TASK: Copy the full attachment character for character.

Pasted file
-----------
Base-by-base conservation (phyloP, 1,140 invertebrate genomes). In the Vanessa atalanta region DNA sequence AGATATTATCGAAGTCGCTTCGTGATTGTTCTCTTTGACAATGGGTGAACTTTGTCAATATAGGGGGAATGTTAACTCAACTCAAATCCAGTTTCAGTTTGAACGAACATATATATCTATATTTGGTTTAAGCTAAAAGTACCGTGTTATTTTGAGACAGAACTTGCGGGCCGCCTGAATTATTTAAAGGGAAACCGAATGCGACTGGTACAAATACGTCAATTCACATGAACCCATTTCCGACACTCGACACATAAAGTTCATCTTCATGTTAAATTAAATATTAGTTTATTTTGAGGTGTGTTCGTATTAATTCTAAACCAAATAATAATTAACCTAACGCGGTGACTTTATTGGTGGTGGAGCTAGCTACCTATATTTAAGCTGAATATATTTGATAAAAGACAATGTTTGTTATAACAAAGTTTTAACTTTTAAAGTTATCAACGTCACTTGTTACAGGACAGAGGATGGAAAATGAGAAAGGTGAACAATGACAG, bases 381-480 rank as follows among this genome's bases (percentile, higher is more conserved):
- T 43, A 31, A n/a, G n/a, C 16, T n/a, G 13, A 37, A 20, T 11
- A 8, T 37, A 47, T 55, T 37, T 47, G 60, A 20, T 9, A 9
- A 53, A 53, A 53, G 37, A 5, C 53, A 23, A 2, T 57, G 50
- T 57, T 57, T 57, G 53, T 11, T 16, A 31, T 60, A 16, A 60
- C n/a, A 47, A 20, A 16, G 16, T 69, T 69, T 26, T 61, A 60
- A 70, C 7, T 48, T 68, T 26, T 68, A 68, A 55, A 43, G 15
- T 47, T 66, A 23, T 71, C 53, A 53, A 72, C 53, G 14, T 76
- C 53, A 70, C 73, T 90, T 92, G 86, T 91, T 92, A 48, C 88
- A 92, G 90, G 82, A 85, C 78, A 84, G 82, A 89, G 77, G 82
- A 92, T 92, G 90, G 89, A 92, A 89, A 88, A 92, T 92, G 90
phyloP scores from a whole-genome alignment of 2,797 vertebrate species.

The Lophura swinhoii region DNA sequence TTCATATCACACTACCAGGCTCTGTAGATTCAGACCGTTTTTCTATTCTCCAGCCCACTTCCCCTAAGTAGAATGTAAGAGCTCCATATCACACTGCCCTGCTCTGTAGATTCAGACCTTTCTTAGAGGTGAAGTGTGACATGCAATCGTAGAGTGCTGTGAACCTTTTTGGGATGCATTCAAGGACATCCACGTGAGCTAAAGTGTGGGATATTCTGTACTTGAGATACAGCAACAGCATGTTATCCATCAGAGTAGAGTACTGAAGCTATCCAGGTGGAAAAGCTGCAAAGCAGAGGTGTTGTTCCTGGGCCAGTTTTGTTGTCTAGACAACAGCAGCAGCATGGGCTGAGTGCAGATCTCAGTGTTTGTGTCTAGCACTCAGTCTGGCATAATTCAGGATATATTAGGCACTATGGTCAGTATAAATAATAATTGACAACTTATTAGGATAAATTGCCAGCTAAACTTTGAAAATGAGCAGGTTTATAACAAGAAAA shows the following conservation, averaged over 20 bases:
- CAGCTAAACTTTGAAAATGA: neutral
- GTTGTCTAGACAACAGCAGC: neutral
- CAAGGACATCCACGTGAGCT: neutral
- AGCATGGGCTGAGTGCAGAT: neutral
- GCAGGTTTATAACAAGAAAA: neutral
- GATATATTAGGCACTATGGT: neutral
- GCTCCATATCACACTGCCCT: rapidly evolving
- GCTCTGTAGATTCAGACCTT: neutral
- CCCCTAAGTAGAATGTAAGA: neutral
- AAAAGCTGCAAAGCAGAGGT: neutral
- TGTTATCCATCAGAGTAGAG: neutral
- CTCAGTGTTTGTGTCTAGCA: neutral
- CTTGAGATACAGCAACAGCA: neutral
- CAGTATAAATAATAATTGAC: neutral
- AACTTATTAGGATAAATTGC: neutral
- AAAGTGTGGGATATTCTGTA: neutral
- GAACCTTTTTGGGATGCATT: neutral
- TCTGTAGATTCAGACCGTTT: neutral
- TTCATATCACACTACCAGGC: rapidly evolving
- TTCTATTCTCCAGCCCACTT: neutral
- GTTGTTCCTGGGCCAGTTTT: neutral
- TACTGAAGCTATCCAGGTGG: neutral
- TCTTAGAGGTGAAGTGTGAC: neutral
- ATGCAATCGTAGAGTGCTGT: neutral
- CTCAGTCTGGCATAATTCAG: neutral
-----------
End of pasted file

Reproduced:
Base-by-base conservation (phyloP, 1,140 invertebrate genomes). In the Vanessa atalanta region DNA sequence AGATATTATCGAAGTCGCTTCGTGATTGTTCTCTTTGACAATGGGTGAACTTTGTCAATATAGGGGGAATGTTAACTCAACTCAAATCCAGTTTCAGTTTGAACGAACATATATATCTATATTTGGTTTAAGCTAAAAGTACCGTGTTATTTTGAGACAGAACTTGCGGGCCGCCTGAATTATTTAAAGGGAAACCGAATGCGACTGGTACAAATACGTCAATTCACATGAACCCATTTCCGACACTCGACACATAAAGTTCATCTTCATGTTAAATTAAATATTAGTTTATTTTGAGGTGTGTTCGTATTAATTCTAAACCAAATAATAATTAACCTAACGCGGTGACTTTATTGGTGGTGGAGCTAGCTACCTATATTTAAGCTGAATATATTTGATAAAAGACAATGTTTGTTATAACAAAGTTTTAACTTTTAAAGTTATCAACGTCACTTGTTACAGGACAGAGGATGGAAAATGAGAAAGGTGAACAATGACAG, bases 381-480 rank as follows among this genome's bases (percentile, higher is more conserved):
- T 43, A 31, A n/a, G n/a, C 16, T n/a, G 13, A 37, A 20, T 11
- A 8, T 37, A 47, T 55, T 37, T 47, G 60, A 20, T 9, A 9
- A 53, A 53, A 53, G 37, A 5, C 53, A 23, A 2, T 57, G 50
- T 57, T 57, T 57, G 53, T 11, T 16, A 31, T 60, A 16, A 60
- C n/a, A 47, A 20, A 16, G 16, T 69, T 69, T 26, T 61, A 60
- A 70, C 7, T 48, T 68, T 26, T 68, A 68, A 55, A 43, G 15
- T 47, T 66, A 23, T 71, C 53, A 53, A 72, C 53, G 14, T 76
- C 53, A 70, C 73, T 90, T 92, G 86, T 91, T 92, A 48, C 88
- A 92, G 90, G 82, A 85, C 78, A 84, G 82, A 89, G 77, G 82
- A 92, T 92, G 90, G 89, A 92, A 89, A 88, A 92, T 92, G 90
phyloP scores from a whole-genome alignment of 2,797 vertebrate species.

The Lophura swinhoii region DNA sequence TTCATATCACACTACCAGGCTCTGTAGATTCAGACCGTTTTTCTATTCTCCAGCCCACTTCCCCTAAGTAGAATGTAAGAGCTCCATATCACACTGCCCTGCTCTGTAGATTCAGACCTTTCTTAGAGGTGAAGTGTGACATGCAATCGTAGAGTGCTGTGAACCTTTTTGGGATGCATTCAAGGACATCCACGTGAGCTAAAGTGTGGGATATTCTGTACTTGAGATACAGCAACAGCATGTTATCCATCAGAGTAGAGTACTGAAGCTATCCAGGTGGAAAAGCTGCAAAGCAGAGGTGTTGTTCCTGGGCCAGTTTTGTTGTCTAGACAACAGCAGCAGCATGGGCTGAGTGCAGATCTCAGTGTTTGTGTCTAGCACTCAGTCTGGCATAATTCAGGATATATTAGGCACTATGGTCAGTATAAATAATAATTGACAACTTATTAGGATAAATTGCCAGCTAAACTTTGAAAATGAGCAGGTTTATAACAAGAAAA shows the following conservation, averaged over 20 bases:
- CAGCTAAACTTTGAAAATGA: neutral
- GTTGTCTAGACAACAGCAGC: neutral
- CAAGGACATCCACGTGAGCT: neutral
- AGCATGGGCTGAGTGCAGAT: neutral
- GCAGGTTTATAACAAGAAAA: neutral
- GATATATTAGGCACTATGGT: neutral
- GCTCCATATCACACTGCCCT: rapidly evolving
- GCTCTGTAGATTCAGACCTT: neutral
- CCCCTAAGTAGAATGTAAGA: neutral
- AAAAGCTGCAAAGCAGAGGT: neutral
- TGTTATCCATCAGAGTAGAG: neutral
- CTCAGTGTTTGTGTCTAGCA: neutral
- CTTGAGATACAGCAACAGCA: neutral
- CAGTATAAATAATAATTGAC: neutral
- AACTTATTAGGATAAATTGC: neutral
- AAAGTGTGGGATATTCTGTA: neutral
- GAACCTTTTTGGGATGCATT: neutral
- TCTGTAGATTCAGACCGTTT: neutral
- TTCATATCACACTACCAGGC: rapidly evolving
- TTCTATTCTCCAGCCCACTT: neutral
- GTTGTTCCTGGGCCAGTTTT: neutral
- TACTGAAGCTATCCAGGTGG: neutral
- TCTTAGAGGTGAAGTGTGAC: neutral
- ATGCAATCGTAGAGTGCTGT: neutral
- CTCAGTCTGGCATAATTCAG: neutral